Seychelles Treasure Every Moment

Ministry of Tourism and Transport, Seychelles

The Seychelles is an archipelago of 115 islands spread over 1.5 million square kilometres off the Western Indian Ocean with a land area of around 450 square kilometres. The islands are the only Indian-Ocean granite islands in the world; the others are coral rising to only a few feet above sea level. They are estimated to be over 650 million years old and are believed to be the remaining peaks of a now subsided Gondwanaland continent.

The weather in Seychelles is generally warm and humid with two monsoon seasons. The temperature varies between 24 and 30 degrees Celsius (75-86 degrees Fahrenheit) all year; the coolest months are from June to October and the hottest from December to April. As in any tropical paradise it rains, but the great thing is that it is nearly always localised - if one beach gets rain chances are that one will be basking in glorious sun just a few kilometres away.

The population stands at 73,000 and is made up of a mixture of European, African and Asian origins living in harmony, in a warm and friendly atmosphere. The culture is a unique blend and the mother tongue is Creole, but English and French are also national languages.

The fundamental attractions of the Seychelles as a holiday destination are the beauty and diversity of its islands and seascapes, the purity of the environment, the friendliness, warmth and the way of life of the Seychellois and the unique flora and fauna.

All of this wondrous beauty is protected, over 46 per cent of the total land mass having been designated as National Parks Reserves or protected areas. Many species of the plant kingdom are still being discovered. The Cycads - one of the oldest and most primitive of plants are found growing above the quiet roads of La Digue.

Seychelles with its two UNESCO World Heritage Sites, is a real champion of nature lovers. Aldabra, the largest atoll in the world, has more than 150,000 giant tortoises and a unique ecosytem, while the Vallee de Mai on Praslin where the mysterious Coco de Mer Palm grows, the largest seed in the vegetable kingdom, has some of the tallest and oldest palms ranging from 800 to 1,000 years and there are some 4,0000 of these trees.

For the ornithologists there are 13 endemic species of very rare birds. The bare-legged Scops Owl, thought to be extinct, is found on Mahé. Praslin is the home of the rare Black Parrot, the Seychelles Bulbul, and the Blue Pigeon. La Digue is home to the 30 very rare Paradise Fly Catchers and the Seychelles Cave Swiflets. Bird lovers must not miss Cousin and Aride, both sanctuaries, owned by the International Council for Bird Preservation which also play host to the rare Seychelles Brush Warbler. Aride has the greatest concentration of sea birds in the entire region and boasts the world's largest colonies of both Lesser Noddy and Roseate Terns. Fregate has an interesting bird population of nearly 50 different species and the Seychelles Magpie Robin which appears to survive only there. Bird Island is known for the one and half million Sooty Terns which nest, breed and hatch their chicks from May to November.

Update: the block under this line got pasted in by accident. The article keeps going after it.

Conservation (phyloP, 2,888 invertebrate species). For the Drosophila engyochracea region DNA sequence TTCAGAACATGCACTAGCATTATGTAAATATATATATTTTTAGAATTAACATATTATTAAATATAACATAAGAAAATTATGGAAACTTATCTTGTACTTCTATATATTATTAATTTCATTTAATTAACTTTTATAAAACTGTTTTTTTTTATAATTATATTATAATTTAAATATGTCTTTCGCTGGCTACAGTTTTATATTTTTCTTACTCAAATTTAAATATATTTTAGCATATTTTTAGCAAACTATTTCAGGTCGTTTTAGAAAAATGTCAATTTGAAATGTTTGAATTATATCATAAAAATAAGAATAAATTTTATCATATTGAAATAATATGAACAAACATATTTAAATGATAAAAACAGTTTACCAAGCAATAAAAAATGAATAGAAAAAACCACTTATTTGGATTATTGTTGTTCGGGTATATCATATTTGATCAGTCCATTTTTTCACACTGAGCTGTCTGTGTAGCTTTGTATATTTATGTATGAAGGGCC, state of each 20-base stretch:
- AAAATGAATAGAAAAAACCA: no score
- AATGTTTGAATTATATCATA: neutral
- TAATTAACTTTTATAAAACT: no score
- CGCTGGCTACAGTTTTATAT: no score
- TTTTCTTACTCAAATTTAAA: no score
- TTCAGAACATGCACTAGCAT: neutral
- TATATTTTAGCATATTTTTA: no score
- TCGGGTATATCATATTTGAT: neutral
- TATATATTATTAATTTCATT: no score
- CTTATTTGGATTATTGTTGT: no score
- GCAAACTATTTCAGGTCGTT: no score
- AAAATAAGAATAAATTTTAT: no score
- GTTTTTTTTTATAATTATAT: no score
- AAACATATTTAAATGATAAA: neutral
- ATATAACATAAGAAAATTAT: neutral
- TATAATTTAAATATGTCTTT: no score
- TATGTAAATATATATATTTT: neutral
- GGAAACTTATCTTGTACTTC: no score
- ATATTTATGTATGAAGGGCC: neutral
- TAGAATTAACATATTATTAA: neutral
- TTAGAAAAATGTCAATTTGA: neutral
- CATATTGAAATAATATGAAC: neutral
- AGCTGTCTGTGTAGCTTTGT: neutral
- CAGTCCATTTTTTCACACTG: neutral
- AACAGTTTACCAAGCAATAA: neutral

The waters surrounding the islands have a large and varied marine life. Big game fishing is a great new sport with great potential in Seychelles and the destination already boats five world records for the Dog Tooth and the Yellow Fin Tuna. Bird Island situated on the edge of the Seychelles Bank where the sea drops suddenly to over 100 fathoms, is an ideal spot for keen anglers searching for big game fish such as Marlin and Sailfish. Denis Island, a coral cay with a strikingly rich vegetation, has already yielded several world records plus rewarding catches of Marlin, Sailfish, Barracuda, Wahool, Dorade and Job. Turtles laying their eggs in the sand are a common sight and the island also has a population of giant tortoises roaming freely.

Desroches Island stands majestically on a submerged atoll, in the Amirantes group and has an abundance of marine life surrounded by about 50 miles of reef, ideal for scuba diving, just waiting to be explored.

On-board diving has been introduced, mostly discovering dives in the outer groups of the Seychelles islands.

Cruising the waters of the Indian Ocean has received a significant boost following the decision of Renaissance Cruises to base two of their luxurious cruise ships in the Seychelles.

The Ministry of Tourism has been entrusted with the responsibility of managing a new 600-seat capacity International Conference Centre situated in the capital, Victoria, and is now actively tapping the incentive and conference market.

Apart from the fundamental attractions of the Seychelles, the islands are ideal for weddings and honeymooners and also offer a complete family holiday. The islands are safe in all aspects, situated outside the cyclone belt with a good climate, no malaria, political stability, safe swimming and friendly hosts, to name but a few.